New Year's Eve tornado outbreak[edit]

A map of the tornadoes that struck.

A tornado outbreak struck the southern United States in late December. The Storm Prediction Center has been calling for a significant severe weather event since December 25. However the predictability of the event was uncertain but, forecasts gained confidence as the event drew closer. On December 30 only marginally conductive conditions were present for a severe weather to form. Later on an approaching cold front induced supercells to form in the evening hours. The storm had spawned up to 5 EF3 tornadoes. The highest recorded non tornadic winds were 80 mph (130 km/h). On December 30, a few tornadoes were reported in portions of Arkansas. On the morning of December 31 there were several reports of tornadoes in Illinois and Missouri. In the afternoon and into the next day in Mississippi, a tornado in Jackson, Mississippi prompted a tornado emergency to be issued.[9][10]

Early January blizzard[edit]

In the middle of January, a storm formed in the Gulf of Mexico and interacted with cold air mass in Canada. This storm would eventually merge with an Alberta clipper over Cape Hatteras. It would track up the east coast as a nor'easter before moving out to sea. It would bring winter weathering the form of snow and freezing rain from Texas to Atlantic Canada. It brought snowfall to areas that got hit hard by the previous blizzard. In New England there were reports of 2 feet of snow.

Late January blizzard[edit]

In late January, another major snowstorm hit the Northeast. It brought a winter storm to the mid Atlantic and a blizzard to New England. It hit two weeks after the previous nor'easter and one month after the December nor'easter, striking one week before the historic blizzard. The first part of this system hit the northeast as a coastal low with snow lasting from early January 26 to mid day of January 27. The second round of snow came when an upper level low moved from eastern Tennessee to southern New England. This round had much steeper lapse rates than the first round and there were reports of thundersnow in some of the heavier bands. Areas with rain had gradually changed over to freezing rain then sleet.[11]

Groundhog Day blizzard[edit]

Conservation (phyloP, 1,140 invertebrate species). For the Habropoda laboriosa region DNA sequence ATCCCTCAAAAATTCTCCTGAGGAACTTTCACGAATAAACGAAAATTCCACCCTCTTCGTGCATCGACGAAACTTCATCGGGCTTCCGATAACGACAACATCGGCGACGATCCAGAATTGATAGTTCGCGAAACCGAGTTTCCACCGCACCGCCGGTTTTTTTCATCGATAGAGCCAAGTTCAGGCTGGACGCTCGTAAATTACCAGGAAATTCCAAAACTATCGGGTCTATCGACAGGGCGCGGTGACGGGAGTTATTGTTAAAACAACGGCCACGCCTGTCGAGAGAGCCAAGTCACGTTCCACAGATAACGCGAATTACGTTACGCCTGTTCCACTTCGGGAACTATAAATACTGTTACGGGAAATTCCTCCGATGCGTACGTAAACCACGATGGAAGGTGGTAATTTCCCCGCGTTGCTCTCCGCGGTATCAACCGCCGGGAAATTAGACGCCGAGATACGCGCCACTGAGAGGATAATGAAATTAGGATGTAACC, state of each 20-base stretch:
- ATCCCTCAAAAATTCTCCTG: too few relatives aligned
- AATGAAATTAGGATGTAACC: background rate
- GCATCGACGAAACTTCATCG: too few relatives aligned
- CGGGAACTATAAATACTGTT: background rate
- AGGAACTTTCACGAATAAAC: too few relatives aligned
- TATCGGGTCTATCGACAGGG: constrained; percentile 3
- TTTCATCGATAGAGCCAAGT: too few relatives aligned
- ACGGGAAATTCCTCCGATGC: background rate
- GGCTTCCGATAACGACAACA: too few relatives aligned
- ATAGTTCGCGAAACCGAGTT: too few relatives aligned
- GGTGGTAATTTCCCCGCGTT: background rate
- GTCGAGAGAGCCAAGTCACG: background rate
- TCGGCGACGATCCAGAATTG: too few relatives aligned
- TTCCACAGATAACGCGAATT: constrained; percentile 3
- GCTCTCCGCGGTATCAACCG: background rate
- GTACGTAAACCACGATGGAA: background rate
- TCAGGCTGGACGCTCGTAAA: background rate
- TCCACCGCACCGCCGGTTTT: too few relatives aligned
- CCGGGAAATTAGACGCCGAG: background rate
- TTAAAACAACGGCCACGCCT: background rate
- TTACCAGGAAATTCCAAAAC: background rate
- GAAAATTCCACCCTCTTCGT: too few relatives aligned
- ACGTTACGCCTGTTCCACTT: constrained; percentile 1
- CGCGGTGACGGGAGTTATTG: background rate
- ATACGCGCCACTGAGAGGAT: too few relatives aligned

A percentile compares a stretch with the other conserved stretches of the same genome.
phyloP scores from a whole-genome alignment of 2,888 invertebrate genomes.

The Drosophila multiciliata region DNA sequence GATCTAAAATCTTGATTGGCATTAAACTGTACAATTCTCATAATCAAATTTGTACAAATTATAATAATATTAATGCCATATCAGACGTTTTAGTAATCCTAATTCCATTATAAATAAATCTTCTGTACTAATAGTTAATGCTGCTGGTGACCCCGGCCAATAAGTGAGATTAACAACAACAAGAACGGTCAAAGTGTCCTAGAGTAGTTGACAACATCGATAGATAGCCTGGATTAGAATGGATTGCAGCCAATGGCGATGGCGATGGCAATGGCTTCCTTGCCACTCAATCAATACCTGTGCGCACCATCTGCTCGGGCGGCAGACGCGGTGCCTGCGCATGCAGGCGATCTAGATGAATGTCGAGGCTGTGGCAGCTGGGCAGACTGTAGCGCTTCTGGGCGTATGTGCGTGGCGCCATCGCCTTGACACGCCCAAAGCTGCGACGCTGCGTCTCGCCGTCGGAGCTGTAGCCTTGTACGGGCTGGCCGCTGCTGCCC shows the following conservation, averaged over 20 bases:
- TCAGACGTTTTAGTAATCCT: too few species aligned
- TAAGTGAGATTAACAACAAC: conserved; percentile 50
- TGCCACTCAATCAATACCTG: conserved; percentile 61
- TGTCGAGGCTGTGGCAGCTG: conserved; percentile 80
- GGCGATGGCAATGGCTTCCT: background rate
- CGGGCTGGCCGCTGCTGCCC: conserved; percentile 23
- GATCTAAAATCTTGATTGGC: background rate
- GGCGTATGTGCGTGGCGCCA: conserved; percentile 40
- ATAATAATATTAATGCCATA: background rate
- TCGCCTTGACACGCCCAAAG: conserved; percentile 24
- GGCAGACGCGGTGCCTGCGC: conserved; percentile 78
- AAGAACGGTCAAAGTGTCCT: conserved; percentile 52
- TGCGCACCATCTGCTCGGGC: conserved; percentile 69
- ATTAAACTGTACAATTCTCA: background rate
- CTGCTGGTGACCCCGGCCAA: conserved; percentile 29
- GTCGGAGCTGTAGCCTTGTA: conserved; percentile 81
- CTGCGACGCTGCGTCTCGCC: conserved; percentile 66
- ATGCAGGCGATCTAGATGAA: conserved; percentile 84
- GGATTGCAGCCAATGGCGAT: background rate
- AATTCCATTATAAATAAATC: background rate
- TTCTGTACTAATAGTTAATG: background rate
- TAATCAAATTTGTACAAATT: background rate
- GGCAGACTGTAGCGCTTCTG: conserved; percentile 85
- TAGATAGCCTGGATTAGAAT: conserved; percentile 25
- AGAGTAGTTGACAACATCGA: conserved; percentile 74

Satellite image of the storm developing on January 31st

On January 31, a low-pressure system formed in Montana, and merged with a storm that pushed in from Northern California and a third storm in the Gulf of Mexico over the Midwest, on February 1, and rapidly intensified. The resulting storm brought a historic blizzard to the Midwest. It was the first storm to rank as a Category 5 on the RSI since 2009. It brought a tornado outbreak to the southeast states with most reported in Alabama. It brought a blizzard and winter storm from New Mexico to New England and later up into Atlantic Canada. Chicago received 1 to 2 feet of snow and 60 mph winds.[12] The greater area of northern Illinois getting anywhere from 20 to 28 inches of snow. It hit the Midwest and New England with an ice storm along the warm front and mixed precipitation from New Mexico to Northern Texas. This ice storm brought 1 inch (2.5 cm) of ice to several areas.[13]

Mid-April storm complex[edit]

On April 14, a storm developed across the Midwest, bringing a tornado outbreak to much of the United States, and became the deadliest April tornado outbreak until the 2011 Super Outbreak, later in the month. In the southern part of the country, this tornado outbreak spawned 178 tornadoes, with the strongest category being an EF3. It was reported that the storm also produced large hail and straight-line winds. The system brought a late season snowstorm to the Midwest and Northern Plains, and blizzard conditions to parts of South Dakota and northern Nebraska. With surface temperatures near freezing the snow was unusually wet for the region. This lead for bad driving conditions on interstates 80 and 90 [14]

See also[edit]


  1. ^ "Earth's Seasons: Equinoxes, Solstices, Perihelion, and Aphelion" (PHP). Washington, D.C.: United States Naval Observatory. September 21, 2015. Archived from the original on August 15, 2015. Retrieved June 14, 2016.
  2. ^ "Meteorological vs. Astronomical Seasons". NOAA National Centers for Environmental Information. June 21, 2013. Retrieved June 14, 2016.
  3. ^ "NOAA: Another Winter of Extremes in Store for U.S. as La Niña Strengthens". noaanews.noaa.gov. National Oceanic and Atmospheric Administration. Retrieved 25 March 2017.
  4. ^ "Strong Extratropical Cyclone over the US Midwest". Earth Observatory. NASA. Retrieved 30 April 2017.
  5. ^ Gerhardt, Mary Beth. "Midwest High Wind Event" (PDF). wpc.ncep.noaa.gov. NWS. Retrieved 2 May 2017.
  6. ^ "Pineapple Express blamed for S. Cal storms". UPI. UPI. Retrieved 28 April 2017.
  7. ^ "The Blizzard of 25-27 December 2010: Forecast Analysis" (PDF). wpc.ncep.noaa.gov. Retrieved 29 April 2017.
  8. ^ "The Weather Prediction Center Storm Summary Message". wpc.ncep.noaa.gov. NWS. Retrieved 29 April 2017.
  9. ^ "Storm Prediction Center 20101231's storm reports". spc.noaa.gov. NWS. Retrieved 2 May 2017.
  10. ^ "Storm Events Database". ncdc.noaa.gov. NWS. Retrieved 2 May 2017.
  11. ^ Hamrick, Dave. "Mid-Atlantic and Northeast U.S. Winter Storm January 26-27, 2011" (PDF). wpc.ncep.noaa.gov. NWS. Retrieved 3 April 2017.
  12. ^ "NWS Chicago". NWS. Retrieved 28 March 2017.
  13. ^ Pazniokas, Mark. "Malloy: Ice storm could be more trouble than record snows". ct mirror. Retrieved 28 March 2017.
  14. ^ Hamrick, Dave. "Central U.S. Snowstorm and Southeast Severe Weather Outbreak April 14-16, 2011" (PDF). wpc.ncep.noaa.gov. Weather Prediction Center. Retrieved 25 March 2017.

External links[edit]

Preceded by
North American winters
Succeeded by